And that’s largely because when you let the general public decide what’s worth mentioning, you find that they don’t just focus on the positive. When you give everyone access to the edit button, you’re going to get the good, the bad, the ugly, and (especially) the just plain weird.

A few years ago, I went through the Wikipedia entry for every NHL team to find the saddest, strangest or most regrettable passage on each team’s page. It ended up being lots of fun – we learned about murdered rodents, injured mascots, and how to use “hoodoo” in a sentence. Also, someone slipped a haiku into the Penguins’ page that remains there to this day. So, good times all around.

Today, let’s take another tour around Wikipedia’s version of the league. But this time, we won’t use the teams themselves. Instead, let’s remember that home is where the heart is, as we highlight the strangest passage from the Wikipedia page of every NHL teams’ arena.

Air Canada Centre (Toronto Maple Leafs)

On Oct. 3, 2003, the ACC had a power outage during the third quarter of a Toronto Raptors pre-season game against the Athens-based club Panathinaikos. The game was called final, because the power was not restored in time and Toronto already had a 30-point lead.

Man, the NBA are a bunch of quitters. If NHL started cutting games short just because one team was ahead by 30, half of the Maple Leafs games played in the last decade wouldn't have made it out of the second period.

Amalie Arena (Tampa Bay Lightning)

Following the PPV's conclusion, newly crowned WWE champion John Cena announced the death of Osama Bin Laden which resulted in a big "USA!" chant and [the] internal public address system of the Arena then proceeded to play "Stars and Stripes Forever."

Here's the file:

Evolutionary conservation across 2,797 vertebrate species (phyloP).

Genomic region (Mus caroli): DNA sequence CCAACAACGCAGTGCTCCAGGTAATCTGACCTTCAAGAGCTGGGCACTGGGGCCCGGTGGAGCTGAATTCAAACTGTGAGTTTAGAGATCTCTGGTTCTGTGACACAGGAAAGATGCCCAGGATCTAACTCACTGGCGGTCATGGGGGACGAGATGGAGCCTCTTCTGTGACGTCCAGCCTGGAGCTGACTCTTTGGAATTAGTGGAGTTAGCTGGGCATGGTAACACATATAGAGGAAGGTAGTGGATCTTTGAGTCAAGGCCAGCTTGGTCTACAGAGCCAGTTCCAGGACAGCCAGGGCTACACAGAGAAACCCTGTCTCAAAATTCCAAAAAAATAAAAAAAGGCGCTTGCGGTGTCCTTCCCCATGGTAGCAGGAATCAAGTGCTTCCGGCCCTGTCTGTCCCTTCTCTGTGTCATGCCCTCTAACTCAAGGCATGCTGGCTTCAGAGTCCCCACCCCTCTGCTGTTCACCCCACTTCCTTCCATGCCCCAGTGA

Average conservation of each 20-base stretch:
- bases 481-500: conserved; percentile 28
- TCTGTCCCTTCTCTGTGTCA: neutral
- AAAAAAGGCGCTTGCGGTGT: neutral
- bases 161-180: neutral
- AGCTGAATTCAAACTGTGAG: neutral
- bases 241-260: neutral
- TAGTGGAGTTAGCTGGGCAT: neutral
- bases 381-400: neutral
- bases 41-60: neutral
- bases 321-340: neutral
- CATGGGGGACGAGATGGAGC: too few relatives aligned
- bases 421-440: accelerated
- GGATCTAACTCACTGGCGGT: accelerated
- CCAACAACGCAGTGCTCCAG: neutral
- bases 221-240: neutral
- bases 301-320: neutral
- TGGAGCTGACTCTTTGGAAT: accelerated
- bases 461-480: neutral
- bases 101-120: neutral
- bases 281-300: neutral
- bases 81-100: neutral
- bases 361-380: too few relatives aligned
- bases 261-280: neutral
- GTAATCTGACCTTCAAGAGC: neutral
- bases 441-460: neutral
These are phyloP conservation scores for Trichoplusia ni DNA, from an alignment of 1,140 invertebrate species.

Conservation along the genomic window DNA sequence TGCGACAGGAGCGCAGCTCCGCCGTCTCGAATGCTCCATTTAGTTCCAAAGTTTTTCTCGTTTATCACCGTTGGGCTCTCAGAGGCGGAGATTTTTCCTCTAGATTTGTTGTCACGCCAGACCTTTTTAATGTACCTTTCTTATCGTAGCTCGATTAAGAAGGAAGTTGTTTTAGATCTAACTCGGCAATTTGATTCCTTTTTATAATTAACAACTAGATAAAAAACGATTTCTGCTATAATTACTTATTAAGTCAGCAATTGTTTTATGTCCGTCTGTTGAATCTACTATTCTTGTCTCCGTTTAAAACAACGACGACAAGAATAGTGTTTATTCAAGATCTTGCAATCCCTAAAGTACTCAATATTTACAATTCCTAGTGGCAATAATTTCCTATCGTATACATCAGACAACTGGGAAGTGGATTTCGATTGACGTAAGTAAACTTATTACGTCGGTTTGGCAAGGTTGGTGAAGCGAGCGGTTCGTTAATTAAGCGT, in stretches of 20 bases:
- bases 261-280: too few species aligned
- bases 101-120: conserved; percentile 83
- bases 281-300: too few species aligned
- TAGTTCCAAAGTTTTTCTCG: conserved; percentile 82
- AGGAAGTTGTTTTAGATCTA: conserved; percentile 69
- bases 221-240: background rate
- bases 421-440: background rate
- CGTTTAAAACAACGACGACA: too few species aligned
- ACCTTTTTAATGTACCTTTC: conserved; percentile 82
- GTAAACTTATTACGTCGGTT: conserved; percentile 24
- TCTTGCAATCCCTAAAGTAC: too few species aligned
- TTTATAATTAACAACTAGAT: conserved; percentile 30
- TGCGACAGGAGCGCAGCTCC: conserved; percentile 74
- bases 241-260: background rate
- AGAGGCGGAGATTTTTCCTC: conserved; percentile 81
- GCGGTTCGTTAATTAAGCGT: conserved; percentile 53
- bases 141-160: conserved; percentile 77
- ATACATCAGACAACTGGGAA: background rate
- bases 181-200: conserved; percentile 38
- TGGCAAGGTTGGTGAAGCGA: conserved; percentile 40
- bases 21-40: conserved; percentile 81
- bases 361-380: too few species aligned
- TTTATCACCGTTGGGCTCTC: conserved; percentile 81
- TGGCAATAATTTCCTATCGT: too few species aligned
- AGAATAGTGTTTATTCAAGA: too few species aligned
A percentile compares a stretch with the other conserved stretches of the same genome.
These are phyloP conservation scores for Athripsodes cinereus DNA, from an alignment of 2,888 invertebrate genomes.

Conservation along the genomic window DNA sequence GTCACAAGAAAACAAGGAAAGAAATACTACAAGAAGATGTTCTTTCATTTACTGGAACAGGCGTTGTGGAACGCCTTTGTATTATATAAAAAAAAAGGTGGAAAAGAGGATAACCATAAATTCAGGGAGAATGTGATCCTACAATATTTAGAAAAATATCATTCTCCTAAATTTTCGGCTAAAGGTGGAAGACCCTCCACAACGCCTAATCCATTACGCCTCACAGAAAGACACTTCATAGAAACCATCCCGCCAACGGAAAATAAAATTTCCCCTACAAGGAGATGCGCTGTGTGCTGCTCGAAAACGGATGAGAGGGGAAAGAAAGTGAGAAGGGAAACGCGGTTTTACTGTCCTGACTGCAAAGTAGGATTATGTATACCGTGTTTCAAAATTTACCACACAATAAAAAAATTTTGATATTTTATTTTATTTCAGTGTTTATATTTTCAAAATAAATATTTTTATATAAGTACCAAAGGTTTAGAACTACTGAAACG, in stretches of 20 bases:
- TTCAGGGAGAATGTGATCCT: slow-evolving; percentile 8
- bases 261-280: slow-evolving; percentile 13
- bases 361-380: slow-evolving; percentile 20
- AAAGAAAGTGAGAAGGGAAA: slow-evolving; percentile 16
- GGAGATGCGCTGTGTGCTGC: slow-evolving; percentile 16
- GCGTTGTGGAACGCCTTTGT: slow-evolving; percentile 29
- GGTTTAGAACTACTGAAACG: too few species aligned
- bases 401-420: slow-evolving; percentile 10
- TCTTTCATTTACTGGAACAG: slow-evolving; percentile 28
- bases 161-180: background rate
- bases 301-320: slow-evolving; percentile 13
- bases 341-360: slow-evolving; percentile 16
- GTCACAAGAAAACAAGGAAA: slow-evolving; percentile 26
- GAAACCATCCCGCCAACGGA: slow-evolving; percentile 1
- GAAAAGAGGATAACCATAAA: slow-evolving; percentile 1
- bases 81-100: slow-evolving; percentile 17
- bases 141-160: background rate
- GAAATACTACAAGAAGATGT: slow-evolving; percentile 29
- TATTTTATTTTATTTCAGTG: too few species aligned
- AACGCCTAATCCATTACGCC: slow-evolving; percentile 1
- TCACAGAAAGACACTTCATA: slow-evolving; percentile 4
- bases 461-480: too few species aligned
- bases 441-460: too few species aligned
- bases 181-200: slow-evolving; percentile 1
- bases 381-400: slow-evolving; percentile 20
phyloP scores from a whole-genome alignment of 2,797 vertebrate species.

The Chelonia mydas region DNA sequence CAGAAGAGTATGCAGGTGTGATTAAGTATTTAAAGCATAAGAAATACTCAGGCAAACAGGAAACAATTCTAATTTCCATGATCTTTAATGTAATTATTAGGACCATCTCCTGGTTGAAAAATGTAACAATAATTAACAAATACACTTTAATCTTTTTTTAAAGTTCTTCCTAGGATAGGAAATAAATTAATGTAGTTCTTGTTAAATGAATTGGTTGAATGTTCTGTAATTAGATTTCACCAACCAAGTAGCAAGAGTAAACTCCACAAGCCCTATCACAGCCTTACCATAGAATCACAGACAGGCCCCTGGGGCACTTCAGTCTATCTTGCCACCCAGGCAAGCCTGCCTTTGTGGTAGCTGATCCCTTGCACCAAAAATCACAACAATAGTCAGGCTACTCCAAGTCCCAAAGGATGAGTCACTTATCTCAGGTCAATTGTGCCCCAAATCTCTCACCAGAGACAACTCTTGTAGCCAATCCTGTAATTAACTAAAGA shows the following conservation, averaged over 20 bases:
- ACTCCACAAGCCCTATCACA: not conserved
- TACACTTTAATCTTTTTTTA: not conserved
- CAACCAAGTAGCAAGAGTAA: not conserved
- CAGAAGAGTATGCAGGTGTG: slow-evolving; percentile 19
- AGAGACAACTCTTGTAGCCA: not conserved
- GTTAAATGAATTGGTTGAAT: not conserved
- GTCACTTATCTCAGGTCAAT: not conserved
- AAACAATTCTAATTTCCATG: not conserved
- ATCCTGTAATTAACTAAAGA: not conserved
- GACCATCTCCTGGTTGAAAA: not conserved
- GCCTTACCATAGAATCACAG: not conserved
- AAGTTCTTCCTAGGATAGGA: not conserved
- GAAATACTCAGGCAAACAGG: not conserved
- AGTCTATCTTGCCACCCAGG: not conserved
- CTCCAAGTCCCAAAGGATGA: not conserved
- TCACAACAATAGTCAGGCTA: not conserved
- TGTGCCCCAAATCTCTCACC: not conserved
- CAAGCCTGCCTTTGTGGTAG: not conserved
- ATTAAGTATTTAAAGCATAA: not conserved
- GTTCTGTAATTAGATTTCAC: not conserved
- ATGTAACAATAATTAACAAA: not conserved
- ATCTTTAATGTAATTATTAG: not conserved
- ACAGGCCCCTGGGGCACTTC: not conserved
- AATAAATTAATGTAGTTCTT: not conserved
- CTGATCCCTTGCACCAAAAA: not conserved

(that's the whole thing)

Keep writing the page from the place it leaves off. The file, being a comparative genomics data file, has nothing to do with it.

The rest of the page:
This is the most American sentence that has ever been written about anything.

American Airlines Center (Dallas Stars)

On July 27, 2001, the facility opened with the largest ribbon-cutting ceremony ever, according to the Guinness Book of Records.

There had actually been a bigger ceremony held in Buffalo, but everyone decided to just ignore that and award the title to Dallas anyway.

BB&T Center (Florida Panthers)

The Dave Matthews Band - 2001 (There was a power interruption during the performance; they have not returned to the venue since.)

Oh, quit being such a baby, Dave Matthews. If it's good enough for the Stanley Cup Final, it's good enough for you.

Barclays Center (New York Islanders)

Business Insider has called sections 201 to 204 and 228 to 231, "the worst seat in American professional sports". In an interview with Sports Illustrated, Barclays Center CEO Brett Yormark acknowledged the issue, but insisted nothing can be done: "There's really nothing we’re going to do from a capital improvement standpoint. You can watch the game on your mobile device. The game is on the scoreboard."

Unless you're sitting in one of the sections where you can't see the scoreboard. Or one of the other sections where you can't see your mobile device. Then you're pretty much screwed.

Bell Centre (Montreal Canadiens)

The most infamous event that took place at the arena was Survivor Series 1997, during which the well-known Montreal Screwjob incident occurred.

This is, of course, a reference to the Bret Hart incident, one in which the WWE outraged its loyal fans by shockingly parting ways with a talented and beloved superstar due to concerns about his contract and failure to get along with management.

Luckily, everyone learned a valuable lesson and nobody in Montreal has ever made that mistake again.

>> Read the full post at Sportsnet




Friday, August 12, 2016

Grab Bag: Patrick Roy calls it quits

In the Friday Grab Bag:
- My thoughts on Patrick Roy quitting.
- The Las Vegas Hawks? No. Just, no.
- An obscure NHL player/Olympic sailer.
- Did you see that terrible KHL brawl? You're going to.
- And the Canucks try their hand at the terrible music genre with "Bure Bure".

>> Read the full post at Vice Sports